Not a Lexis+ subscriber? Try it out for free.
LexisNexis® CLE On-Demand features premium content from partners like American Law Institute Continuing Legal Education and Pozner & Dodd. Choose from a broad listing of topics suited for law firms, corporate legal departments, and government entities. Individual courses and subscriptions available.
Officials across a range of federal regulatory agencies have made it clear that promoting cyber security is an increasing priority. A critical part of the federal officials’ message has been the message that cyber security should be a corporate governance priority for company executives and corporate boards. For example, in a June 2014 speech, SEC Commission Luis Aguilar highlighted the cyber security oversight responsibilities of corporate boards. Nor are the regulators’ efforts in this regard limited to speech-making; the Federal Trade Commission’s recent action against Wyndham Worldwide related to cyber breaches the company experienced underscores that these regulatory concerns may translate into enforcement action.
Deputy Treasury Secretary Sarah Raskin, the second-ranking official at the agency, in a December 3, 2014 speech to the Texas Bankers’ Association (here), reiterated many of these same messages. In her speech, Raskin, who previously served as a member of the Federal Reserve Board, presents ten questions that that company executives and corporate boards should be asking with respect to cybersecurity concerns. Her speech, which is addressed in particular to the cyber security oversight issues that banking institutions face in the current environment, provides a particularly good overview of the topic.
The ten questions that Raking poses are organized into three categories of activities: (1) baseline protections; (2) information sharing; and (3) response and recovery.
Of particular interest to readers of this blog is one of the questions that Raskin posed within the first category of baseline protections. Among the questions that she asks is what amounts to a ringing endorsement for companies to adopt cyber risk insurance.
Her fourth question overall in her list of ten questions suggests that senior officials at banking institutions should be asking “Do we have cyber insurance? And if we do, what does it cover and exclude?” She adds that officials should also be asking “Is our coverage adequate based on our cyber risk exposure?”
Raskin’s comments include the observation that though the market for cyber insurance is relatively new, it is growing. She notes that more than fifty carriers now offer some type of cyber insurance, and that cyber insurance products now exist for companies of all sizes. She also noted that “policyholders can now find coverage to match a broad array of cyber risks ranging from liability and costs associated with data breaches to business interruption losses and even tangible property damage caused by cyber events.”
Raskin noted that while cyber insurance cannot protect institutions from cyber incidents, it “can provide some measure of financial support in case of a data breach or cyber incident.” She also observed that the underwriting processes for cyber insurance can “help bolster your cybersecurity controls,” because “qualifying for cyber risk insurance can provide useful information for assessing your bank’s risk level and identifying cybersecurity tools and best practices that you may be lacking.”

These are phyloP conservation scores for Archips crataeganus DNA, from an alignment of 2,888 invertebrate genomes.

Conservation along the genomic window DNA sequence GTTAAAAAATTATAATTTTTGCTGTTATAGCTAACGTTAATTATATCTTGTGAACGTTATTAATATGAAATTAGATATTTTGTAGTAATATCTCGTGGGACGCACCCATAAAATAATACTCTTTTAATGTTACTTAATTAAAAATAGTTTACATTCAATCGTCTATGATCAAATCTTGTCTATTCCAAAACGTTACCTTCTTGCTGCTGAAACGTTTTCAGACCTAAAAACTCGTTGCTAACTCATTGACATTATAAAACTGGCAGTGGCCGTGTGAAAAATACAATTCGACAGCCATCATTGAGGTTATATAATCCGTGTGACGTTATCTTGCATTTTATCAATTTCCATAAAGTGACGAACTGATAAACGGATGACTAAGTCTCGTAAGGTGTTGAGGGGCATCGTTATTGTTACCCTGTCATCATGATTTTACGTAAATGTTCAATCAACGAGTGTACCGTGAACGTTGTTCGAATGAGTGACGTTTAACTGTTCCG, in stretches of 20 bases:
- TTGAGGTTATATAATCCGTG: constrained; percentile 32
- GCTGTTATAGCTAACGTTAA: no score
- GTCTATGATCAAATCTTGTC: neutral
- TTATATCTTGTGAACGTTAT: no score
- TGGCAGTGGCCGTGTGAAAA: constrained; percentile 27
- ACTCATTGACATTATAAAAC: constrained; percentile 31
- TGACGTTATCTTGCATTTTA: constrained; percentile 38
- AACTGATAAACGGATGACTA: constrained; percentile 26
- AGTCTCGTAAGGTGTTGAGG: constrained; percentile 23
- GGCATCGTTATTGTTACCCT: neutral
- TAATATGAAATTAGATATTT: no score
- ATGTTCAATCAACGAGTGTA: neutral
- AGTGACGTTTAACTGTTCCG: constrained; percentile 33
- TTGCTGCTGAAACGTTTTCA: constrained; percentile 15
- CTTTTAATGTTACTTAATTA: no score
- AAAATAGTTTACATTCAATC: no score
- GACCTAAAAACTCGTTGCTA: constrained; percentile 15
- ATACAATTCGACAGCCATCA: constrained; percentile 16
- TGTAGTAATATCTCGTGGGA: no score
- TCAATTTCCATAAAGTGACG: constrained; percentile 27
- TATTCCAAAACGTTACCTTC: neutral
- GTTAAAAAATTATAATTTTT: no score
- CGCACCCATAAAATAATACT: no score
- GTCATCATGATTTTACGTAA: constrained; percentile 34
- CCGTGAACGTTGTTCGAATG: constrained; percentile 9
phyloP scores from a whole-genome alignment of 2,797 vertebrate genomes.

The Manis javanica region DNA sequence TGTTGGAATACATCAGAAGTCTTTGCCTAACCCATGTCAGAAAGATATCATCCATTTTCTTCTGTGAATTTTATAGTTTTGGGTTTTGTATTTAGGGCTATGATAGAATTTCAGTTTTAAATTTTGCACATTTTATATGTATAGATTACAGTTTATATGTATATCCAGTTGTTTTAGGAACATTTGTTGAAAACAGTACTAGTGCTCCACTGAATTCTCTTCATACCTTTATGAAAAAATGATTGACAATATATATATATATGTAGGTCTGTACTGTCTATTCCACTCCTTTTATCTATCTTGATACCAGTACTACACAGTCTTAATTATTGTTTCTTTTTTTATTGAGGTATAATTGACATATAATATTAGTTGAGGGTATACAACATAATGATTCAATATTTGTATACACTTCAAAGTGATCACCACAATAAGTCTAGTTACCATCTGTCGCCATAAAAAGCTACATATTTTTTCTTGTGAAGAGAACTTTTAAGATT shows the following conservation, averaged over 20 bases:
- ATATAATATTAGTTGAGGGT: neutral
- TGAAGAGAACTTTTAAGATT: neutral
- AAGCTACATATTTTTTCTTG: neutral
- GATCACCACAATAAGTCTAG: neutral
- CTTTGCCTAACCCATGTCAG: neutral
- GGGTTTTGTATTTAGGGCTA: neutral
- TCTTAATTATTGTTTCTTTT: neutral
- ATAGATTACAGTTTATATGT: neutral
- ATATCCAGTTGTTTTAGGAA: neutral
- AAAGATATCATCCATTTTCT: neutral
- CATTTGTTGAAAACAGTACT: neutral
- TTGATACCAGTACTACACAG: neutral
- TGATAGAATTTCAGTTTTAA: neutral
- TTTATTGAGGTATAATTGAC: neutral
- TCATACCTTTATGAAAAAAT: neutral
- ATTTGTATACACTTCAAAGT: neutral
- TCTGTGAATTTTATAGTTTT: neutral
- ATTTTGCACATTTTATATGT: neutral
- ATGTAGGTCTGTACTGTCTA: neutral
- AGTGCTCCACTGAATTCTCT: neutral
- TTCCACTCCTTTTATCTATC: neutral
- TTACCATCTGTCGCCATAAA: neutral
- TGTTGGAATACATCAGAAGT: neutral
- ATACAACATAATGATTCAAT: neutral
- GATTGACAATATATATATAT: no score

Raskin also notes that officials at the Treasury department have been thinking about how to “encourage an environment where market forces create insurance products that enhance cybersecurity for businesses,” noting that “we can imagine the growth of a cyber insurance market as a mechanism that bolsters cyber hygiene for banks across the board.” (Raskin defines “cyber hygiene” as the engagement in “fundamental practices to bolster the security and resilience of your networks and systems.”)
Raskin is far from the first governmental official to suggest that cyber risk insurance should be an important part of companies’ efforts to try to address their cybersecurity exposures. For example, in its October 2011 release provide guidance on cyber risk disclosures (here), the SEC specifically noted that among the things that companies should be disclosing with respect to the company’s cyber risk exposures is a “description of relevant insurance coverage.”
While in many respects Raskin’s speech represents a reiteration of messages that other agencies and corporate officials have already made, it is nevertheless a very good summary of the responsibilities of corporate officials with respect to cybersecurity issues. Among other things, her speech emphasizes the fact that the adoption of appropriate cyber risk insurance should be a key part of companies’ response to the growing risk of cyber security exposures.
One final observation about Raskin’s speech is to note her emphasis that cybersecurity risk is a problem not just for the largest companies and financial institutions. It is not just a problem for “the other guy,” it is a problem for all companies. She states at the outset of her speech, which is focused on financial institutions, that the threat of a cyber breach “creates a persistent and complex challenge for financial institutions spanning the sector, including financial institutions of all types and sizes.”
A December 5, 2014 Law 360 article about Raskin’s speech can be found here (subscription required).
Read other items of interest from the world of directors & officers liability, with occasional commentary, at the D&O Diary, a blog by Kevin LaCroix.
For more information about LexisNexis products and solutions, please connect with us through our corporate site.